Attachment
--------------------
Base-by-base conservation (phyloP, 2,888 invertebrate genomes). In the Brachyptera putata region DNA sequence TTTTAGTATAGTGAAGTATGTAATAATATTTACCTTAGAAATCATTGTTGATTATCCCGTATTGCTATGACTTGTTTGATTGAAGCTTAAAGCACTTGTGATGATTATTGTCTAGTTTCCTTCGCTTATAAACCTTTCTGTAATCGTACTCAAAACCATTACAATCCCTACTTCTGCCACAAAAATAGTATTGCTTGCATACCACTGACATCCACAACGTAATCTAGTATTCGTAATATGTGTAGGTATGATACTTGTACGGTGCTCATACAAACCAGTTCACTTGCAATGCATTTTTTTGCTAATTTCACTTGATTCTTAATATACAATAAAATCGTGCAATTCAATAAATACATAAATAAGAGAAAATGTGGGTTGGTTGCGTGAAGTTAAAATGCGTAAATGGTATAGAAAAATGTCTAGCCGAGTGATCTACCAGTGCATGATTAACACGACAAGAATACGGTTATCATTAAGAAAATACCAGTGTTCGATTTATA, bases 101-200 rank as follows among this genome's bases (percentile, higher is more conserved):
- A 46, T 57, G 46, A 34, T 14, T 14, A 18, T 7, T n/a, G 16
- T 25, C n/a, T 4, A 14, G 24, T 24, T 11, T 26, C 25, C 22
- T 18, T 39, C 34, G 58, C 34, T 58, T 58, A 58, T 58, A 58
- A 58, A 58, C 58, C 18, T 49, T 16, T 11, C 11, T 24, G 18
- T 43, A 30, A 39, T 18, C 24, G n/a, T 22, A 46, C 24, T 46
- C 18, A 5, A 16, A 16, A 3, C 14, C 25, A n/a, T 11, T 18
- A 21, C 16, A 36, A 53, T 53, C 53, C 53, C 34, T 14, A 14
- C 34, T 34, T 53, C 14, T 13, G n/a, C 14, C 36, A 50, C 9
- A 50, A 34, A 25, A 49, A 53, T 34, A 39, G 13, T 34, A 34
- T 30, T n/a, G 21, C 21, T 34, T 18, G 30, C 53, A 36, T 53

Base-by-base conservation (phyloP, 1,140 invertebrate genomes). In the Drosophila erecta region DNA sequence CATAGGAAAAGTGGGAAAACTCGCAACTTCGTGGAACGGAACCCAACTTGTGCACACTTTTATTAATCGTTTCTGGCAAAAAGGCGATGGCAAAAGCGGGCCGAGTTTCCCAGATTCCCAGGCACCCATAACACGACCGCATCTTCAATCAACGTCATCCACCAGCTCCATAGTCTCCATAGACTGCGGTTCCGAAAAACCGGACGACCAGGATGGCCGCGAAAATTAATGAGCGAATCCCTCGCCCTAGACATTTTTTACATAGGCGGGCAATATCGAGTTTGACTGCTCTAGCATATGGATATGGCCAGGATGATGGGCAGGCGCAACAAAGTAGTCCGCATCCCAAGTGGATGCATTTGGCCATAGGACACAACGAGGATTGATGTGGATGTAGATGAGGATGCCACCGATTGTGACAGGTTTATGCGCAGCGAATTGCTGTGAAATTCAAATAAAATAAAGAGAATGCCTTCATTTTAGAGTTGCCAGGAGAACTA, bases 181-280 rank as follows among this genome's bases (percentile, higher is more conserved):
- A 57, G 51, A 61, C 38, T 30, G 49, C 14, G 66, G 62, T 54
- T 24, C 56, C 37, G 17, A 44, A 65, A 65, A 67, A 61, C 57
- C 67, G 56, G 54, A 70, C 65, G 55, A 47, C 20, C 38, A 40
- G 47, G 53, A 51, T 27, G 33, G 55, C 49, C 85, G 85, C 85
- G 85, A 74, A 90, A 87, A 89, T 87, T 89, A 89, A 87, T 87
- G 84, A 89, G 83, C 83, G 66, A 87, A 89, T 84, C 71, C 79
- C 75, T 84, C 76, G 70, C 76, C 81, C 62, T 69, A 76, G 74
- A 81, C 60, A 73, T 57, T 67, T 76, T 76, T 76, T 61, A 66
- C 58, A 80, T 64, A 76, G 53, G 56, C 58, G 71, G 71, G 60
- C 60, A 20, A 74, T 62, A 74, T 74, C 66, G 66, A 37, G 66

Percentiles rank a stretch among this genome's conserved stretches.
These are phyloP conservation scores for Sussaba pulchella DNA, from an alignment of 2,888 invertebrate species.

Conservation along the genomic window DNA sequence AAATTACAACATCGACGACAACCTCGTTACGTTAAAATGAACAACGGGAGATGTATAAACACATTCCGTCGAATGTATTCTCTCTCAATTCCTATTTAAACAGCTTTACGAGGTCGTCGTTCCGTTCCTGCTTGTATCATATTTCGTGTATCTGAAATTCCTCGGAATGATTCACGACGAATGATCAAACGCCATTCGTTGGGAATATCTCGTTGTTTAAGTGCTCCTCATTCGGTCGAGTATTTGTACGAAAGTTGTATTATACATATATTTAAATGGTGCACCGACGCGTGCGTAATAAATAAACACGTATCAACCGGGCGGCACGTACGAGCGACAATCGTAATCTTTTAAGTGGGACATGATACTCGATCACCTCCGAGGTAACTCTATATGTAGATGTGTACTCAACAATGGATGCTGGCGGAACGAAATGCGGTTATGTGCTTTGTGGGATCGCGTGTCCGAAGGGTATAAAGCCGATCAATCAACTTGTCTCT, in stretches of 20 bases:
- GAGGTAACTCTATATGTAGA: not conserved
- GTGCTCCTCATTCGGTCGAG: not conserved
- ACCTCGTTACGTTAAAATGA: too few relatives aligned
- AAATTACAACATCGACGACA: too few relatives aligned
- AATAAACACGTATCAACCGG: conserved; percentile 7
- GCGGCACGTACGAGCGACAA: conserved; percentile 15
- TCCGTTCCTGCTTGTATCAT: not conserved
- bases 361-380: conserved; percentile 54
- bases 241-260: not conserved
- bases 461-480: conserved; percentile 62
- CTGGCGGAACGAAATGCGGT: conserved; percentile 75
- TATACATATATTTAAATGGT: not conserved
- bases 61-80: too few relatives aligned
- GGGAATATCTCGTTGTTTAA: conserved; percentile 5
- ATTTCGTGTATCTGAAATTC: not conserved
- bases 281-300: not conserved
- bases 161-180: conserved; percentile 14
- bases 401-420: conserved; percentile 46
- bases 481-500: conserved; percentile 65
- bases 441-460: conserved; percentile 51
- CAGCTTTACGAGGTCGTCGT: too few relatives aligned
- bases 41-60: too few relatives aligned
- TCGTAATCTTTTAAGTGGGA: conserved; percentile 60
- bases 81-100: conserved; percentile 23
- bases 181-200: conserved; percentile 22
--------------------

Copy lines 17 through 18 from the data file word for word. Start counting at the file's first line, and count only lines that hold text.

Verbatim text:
- G 85, A 74, A 90, A 87, A 89, T 87, T 89, A 89, A 87, T 87
- G 84, A 89, G 83, C 83, G 66, A 87, A 89, T 84, C 71, C 79